Facebook has long been working on the development of an AI-powered virtual assistant called ‘M’ and it has only a limited number of users have been granted access to the same. Officially announced over a year ago, Facebook had released a preview of the AI assistant to enable it to gather information and learn from its interactions.
Now, the virtual assistant is being topped up with a new feature called ‘M Suggestion,’ which will make it work in a manner similar to the fun and quirky Google Assistant on Allo. Only available to a handful of test users in U.S, this feature will show the M assistant in conversations and suggest responses or stickers based on the context of the previous messages. The only differences being that Facebook M wouldn’t be as smart as Assistant — where the smart reply feature can even suggest captions for images shared with you.
M suggestions, as described by the virtual assistant, “are powered by machine learning that tries to recognize when people are doing specific tasks so that it can provide helpful suggestions. This is a different experience than the concierge-like experience of M that you are currently using.”
For example: If your friend shoots you a question asking ‘Where are you?’ then the M assistant would analyze the said words and relate it to the context of location. Thus, the virtual assistant will suggest you to share your location in Messenger or display a set of stickers — that are apt for replying in that particular situation. The company’s efforts in this direction have been confirmed by Messenger head David Marcus in conversation with Buzzfeed News. He further adds,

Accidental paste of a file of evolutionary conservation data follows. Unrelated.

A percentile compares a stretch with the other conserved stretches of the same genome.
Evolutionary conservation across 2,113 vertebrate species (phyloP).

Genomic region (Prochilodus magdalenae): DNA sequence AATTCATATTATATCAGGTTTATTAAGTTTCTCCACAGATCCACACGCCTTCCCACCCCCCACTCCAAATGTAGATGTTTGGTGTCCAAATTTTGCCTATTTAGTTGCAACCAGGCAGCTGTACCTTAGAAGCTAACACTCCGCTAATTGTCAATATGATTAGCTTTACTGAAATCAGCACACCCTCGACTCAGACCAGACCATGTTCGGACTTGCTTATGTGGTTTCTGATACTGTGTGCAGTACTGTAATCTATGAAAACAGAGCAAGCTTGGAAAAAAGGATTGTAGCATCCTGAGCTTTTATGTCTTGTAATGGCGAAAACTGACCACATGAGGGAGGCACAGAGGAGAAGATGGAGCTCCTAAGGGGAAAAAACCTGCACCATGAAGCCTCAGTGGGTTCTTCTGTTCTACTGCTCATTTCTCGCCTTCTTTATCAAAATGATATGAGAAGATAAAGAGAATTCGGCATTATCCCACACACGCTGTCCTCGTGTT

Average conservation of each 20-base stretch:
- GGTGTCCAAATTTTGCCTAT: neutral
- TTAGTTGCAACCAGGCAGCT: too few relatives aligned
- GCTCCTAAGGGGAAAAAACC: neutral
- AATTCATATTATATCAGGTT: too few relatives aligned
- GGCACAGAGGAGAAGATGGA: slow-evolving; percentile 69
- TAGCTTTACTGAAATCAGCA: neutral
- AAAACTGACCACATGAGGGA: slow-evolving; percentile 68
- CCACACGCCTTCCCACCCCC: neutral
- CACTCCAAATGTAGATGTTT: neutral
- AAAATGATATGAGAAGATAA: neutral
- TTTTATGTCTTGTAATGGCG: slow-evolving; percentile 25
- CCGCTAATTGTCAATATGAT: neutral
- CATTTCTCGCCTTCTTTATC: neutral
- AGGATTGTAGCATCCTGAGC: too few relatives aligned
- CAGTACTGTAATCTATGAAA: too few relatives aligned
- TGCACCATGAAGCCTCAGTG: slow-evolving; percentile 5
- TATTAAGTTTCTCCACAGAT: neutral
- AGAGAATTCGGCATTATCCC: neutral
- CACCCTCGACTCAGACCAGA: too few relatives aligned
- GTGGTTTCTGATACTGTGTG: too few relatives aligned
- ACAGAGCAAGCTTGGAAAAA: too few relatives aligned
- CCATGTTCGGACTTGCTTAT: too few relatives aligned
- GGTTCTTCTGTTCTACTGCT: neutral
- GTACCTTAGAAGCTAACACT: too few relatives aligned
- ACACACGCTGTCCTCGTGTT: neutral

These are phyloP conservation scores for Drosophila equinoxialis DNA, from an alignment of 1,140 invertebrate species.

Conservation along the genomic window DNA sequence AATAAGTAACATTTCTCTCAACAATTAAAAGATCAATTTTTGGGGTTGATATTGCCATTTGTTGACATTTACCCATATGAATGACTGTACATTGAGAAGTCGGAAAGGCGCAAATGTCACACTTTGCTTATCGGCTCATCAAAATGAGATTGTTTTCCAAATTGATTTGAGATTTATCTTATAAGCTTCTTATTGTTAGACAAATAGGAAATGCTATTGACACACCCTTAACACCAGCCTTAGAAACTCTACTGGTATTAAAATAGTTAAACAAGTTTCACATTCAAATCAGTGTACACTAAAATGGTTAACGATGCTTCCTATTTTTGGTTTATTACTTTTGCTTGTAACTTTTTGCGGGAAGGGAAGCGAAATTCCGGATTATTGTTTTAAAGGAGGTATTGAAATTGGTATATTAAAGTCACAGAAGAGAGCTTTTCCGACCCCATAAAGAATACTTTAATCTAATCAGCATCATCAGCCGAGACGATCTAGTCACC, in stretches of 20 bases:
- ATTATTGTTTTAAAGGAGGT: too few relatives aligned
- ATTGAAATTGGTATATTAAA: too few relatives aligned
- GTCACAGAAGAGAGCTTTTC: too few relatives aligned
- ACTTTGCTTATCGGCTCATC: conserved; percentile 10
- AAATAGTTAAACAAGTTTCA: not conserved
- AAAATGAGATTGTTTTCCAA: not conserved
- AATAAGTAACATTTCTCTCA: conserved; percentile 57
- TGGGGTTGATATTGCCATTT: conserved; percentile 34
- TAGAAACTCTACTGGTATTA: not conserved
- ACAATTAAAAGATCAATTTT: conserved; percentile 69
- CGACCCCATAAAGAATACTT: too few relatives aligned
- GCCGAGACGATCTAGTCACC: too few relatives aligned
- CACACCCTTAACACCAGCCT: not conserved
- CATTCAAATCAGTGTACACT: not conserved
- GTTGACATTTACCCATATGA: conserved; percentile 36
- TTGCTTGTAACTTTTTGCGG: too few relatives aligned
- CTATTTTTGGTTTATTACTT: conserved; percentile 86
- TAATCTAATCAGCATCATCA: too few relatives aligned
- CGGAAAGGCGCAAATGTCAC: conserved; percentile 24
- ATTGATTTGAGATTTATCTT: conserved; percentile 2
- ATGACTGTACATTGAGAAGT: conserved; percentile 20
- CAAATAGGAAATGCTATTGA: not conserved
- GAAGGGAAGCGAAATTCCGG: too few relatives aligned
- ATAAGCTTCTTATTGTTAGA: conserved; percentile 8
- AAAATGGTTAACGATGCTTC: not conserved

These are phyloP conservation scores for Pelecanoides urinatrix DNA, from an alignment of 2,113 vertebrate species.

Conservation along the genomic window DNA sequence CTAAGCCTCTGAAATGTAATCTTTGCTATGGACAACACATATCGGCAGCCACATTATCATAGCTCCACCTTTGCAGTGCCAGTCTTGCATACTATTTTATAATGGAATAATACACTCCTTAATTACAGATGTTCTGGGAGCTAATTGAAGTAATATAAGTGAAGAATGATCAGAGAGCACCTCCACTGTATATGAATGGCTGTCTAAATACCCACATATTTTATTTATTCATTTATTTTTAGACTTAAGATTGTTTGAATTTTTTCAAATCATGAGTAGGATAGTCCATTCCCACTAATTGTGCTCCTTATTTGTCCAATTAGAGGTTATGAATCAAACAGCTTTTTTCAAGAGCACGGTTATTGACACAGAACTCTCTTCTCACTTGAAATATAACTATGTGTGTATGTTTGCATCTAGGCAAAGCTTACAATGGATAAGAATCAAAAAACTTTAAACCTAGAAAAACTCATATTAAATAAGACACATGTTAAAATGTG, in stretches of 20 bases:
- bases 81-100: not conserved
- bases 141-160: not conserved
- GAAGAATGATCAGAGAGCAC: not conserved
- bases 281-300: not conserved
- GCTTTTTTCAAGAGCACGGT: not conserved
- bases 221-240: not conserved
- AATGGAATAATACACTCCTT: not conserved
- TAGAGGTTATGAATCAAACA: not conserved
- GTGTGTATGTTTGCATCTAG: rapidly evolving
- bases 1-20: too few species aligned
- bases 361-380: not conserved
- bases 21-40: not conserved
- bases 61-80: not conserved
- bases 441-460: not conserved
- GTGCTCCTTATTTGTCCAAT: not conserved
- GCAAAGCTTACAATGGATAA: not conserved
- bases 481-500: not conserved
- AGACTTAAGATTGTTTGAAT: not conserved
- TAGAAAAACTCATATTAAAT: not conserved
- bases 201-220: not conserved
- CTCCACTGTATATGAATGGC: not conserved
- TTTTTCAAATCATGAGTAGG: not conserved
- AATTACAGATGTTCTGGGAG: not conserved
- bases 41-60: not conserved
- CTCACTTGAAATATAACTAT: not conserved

Think of this as a version of M that can actually help suggest the right capabilities at the right time. Hopefully with this side of it, we’ll have a path to opening it up to everyone fairly quickly.
If the internal test which accommodates a handful of beta testers (what is Facebook doing!? beta within a beta!?) is successful then Marcus believes that the development of the M assistant can be sped up. The automated version of the service could be rolled out to all billion users on the Messenger platform, once a more lightweight and capable version of the assistant is churned out.
The availability of the same within a conversation can also boost developer interest in the messaging platform as they would then be able to build third-party services for the M assistant to suggest when certain statements are typed out. The virtual assistant would then show a taxi services and restaurant suggestions right within the chat window — thus, emulating Google Allo in the process. We’re direly waiting for the public rollout of this AI-powered chatbot, so we can pit it against competitors and test its might.